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Alexander Volkov (1886-1957)
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Alexander Volkov (1886-1957)

Beauty

Details
Alexander Volkov (1886-1957)
Beauty
signed in Cyrillic 'A Volkov' (lower right)
oil on paper
28 1/8 x 28 1/4 in. (71.5 x 71.8 cm.)
Executed in 1921
Provenance
The family of the artist.
Literature
Exhibition catalogue, V. Volkov, A. Volkov and A. Volkov (eds.), Alexander Volkov: Sun and Caravan, Moscow, 2007, illustrated p. 142, listed p. 280 no. 25.
L. Denisova, 'Alexander Volkov. 'Dni kochev'ia' ['The Nomad Days'], Decorativnoe iskusstvo [The decorative arts], June 2007, illustrated p. 109.
Exhibition catalogue, Venok Savitskomu: zhivopis, risunok, fotografii, documenty [A tribute to Savitsky: paintings, drawings, photographs, documents], Moscow, 2011, illustrated p. 74.
Exhibition catalogue, M. Kalieva and A. Volkov (eds.), Alexander Volkov: Of Sand and Silk, London, 2012, illustrated p. 126, listed p. 181 and 194 no. 50.
Exhibited
Moscow, State Tretyakov Gallery, Alexander Volkov: Sun and Caravan, March-April 2007, no. 25.
Moscow, Moscow Fine Art Collectors' Club, Venok Savitskomu: zhivopis, risunok, fotografii, documenty [A tribute to Savitsky: paintings, drawings, photographs, documents], April-May 2011.
London, Christie's, Alexander Volkov: Of Sand and Silk, 4-21 September 2012, no. 50.
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Sarah Mansfield
Sarah Mansfield

Lot Essay

Alexander Volkov’s Beauty was painted in 1921. This period is distinguished not only by Volkov’s tremendous creative activity, but also by his significant involvement in social and cultural life in Turkestan. He directed art studios, lectured at the faculty of education at the University of Turkestan and worked as an instructor for the Committee of Education. In 1921 his second solo exhibition took place, becoming the subject of intense discussion and debate. All significant visitors to Tashkent, artists, musicians, poets, visited Volkov’s studio, including Sergei Yesenin (1895-1925) in 1921.
This stage was marked by the bright creative experimentation which formed the style the artist himself writes about in his 1933 autobiography: ‘After experimenting with a number of artistic styles - Futurism, Cubism, Expressionism, I progressed to the Primitive, into which I introduced a system of triangles, seeking a simple but strong and expressive composition. This cycle was completed in 1924 with the painting Pomegranate Chaikhana...’.
At this point the structure of his compositions is not so much composed of the crystals or mosaics that had united him with Mikhail Vrubel (1856-1910) but rather of much simplified geometric shapes, among which the triangle and the circle, both their segments and combinations, played a predominant role. 1921 marked the creation of seminal works such as The lament (Private collection), A black woman (State Russian Museum, St Petersburg), A musician (Private collection), Caravan and Arba (both State Tretyakov Gallery, Moscow) and the series of ‘stained glass compositions’ (State Russian Museum).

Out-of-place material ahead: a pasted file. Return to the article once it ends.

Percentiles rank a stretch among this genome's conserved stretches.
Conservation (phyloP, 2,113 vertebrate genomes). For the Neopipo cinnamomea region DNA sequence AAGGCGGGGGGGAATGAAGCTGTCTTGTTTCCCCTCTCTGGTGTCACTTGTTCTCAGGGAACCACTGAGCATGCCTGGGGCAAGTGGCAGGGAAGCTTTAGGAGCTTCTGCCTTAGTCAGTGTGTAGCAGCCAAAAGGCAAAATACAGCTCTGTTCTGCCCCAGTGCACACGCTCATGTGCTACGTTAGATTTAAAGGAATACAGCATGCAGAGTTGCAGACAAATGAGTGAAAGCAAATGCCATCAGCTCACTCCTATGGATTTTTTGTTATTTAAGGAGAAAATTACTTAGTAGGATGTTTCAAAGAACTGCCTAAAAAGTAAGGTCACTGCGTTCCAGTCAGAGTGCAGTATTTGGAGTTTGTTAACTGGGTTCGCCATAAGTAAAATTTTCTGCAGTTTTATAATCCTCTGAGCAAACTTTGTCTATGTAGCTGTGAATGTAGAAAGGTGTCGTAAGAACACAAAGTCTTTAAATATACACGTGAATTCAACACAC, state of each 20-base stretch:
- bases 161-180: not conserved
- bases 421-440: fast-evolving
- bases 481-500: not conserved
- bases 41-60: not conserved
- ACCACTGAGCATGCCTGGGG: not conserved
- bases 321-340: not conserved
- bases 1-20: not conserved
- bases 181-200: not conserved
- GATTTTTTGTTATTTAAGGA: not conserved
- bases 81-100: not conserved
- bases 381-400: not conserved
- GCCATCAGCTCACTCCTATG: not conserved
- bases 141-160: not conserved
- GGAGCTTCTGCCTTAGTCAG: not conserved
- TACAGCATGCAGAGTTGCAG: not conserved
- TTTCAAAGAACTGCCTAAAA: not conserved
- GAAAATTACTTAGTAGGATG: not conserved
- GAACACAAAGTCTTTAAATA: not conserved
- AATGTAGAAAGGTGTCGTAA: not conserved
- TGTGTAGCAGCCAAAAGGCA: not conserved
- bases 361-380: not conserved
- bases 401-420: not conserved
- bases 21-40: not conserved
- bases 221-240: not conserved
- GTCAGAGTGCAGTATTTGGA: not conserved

One of the qualities distinguishing Volkov’s art is the special relationship between geometric clarity and emotion; he locates a balance between the subject and its formal incarnation, resolving the motive via the complete freedom of a generalisation and geometrical forms filled with living content. Take for example, a circle or a segment of a circle: it is the sun, a turban, a flower, a breast, a knee, but also movement, sound, rhythm; a triangle is a human figure, a camel hump, a ray of sunshine, and simultaneously a symbol of dimensions, solidity, peace. This is precisely why his work cannot be reduced to exotic ornamentation, decoration borrowed from the East or to scholastic modernist experimentation.
Beauty is one of the archetypal examples of this period; here the typical ‘Volkov’ compositional structure, rhythm and colour are clearly expressed. Many of his discoveries evident in this work were used many years subsequently. One of these techniques is the combination of shapes filled with a single colour (around the figure), and the composite fused, pulsating colours in the figure itself. From a technical perspective, he uses a rare combination of glaze and impasto, painted with expressive strokes. The contrasting black contours enhance the sound of the colour and give a monumental character to the whole composition.
Images of women are an important part of Volkov’s legacy, providing the key to a more accurate understanding of the specifics of each distinct stylistic period. In many of his works throughout the twenties, the main focus of his work is expressed via the subject of ‘Beauties’; his intention to express the joy of life, the delight of a pantheistic existence. A woman is not only a manifestation of beauty, but also a symbol of the infinite cycle of rebirth, the continuous process of creation. Volkov is highly sensitive to the passing of time, which is why these images speak to the inevitable brevity of beautiful moments flashing by.
Experimentation with materials is characteristic of Volkov’s work in the early 1920s. Many are painted on unprimed canvas, plywood, cardboard, some are on paper covered with a varnish of the artist’s own making. Volkov often combines these mediums in one work: oil, tempera, dry pigment, sand. Beauty is no exception - it is painted with oil on paper glued onto thick cardboard (on which maps were apparently painted) and varnished.
We are grateful to Andrei Volkov, grandson of the artist, for providing this note.

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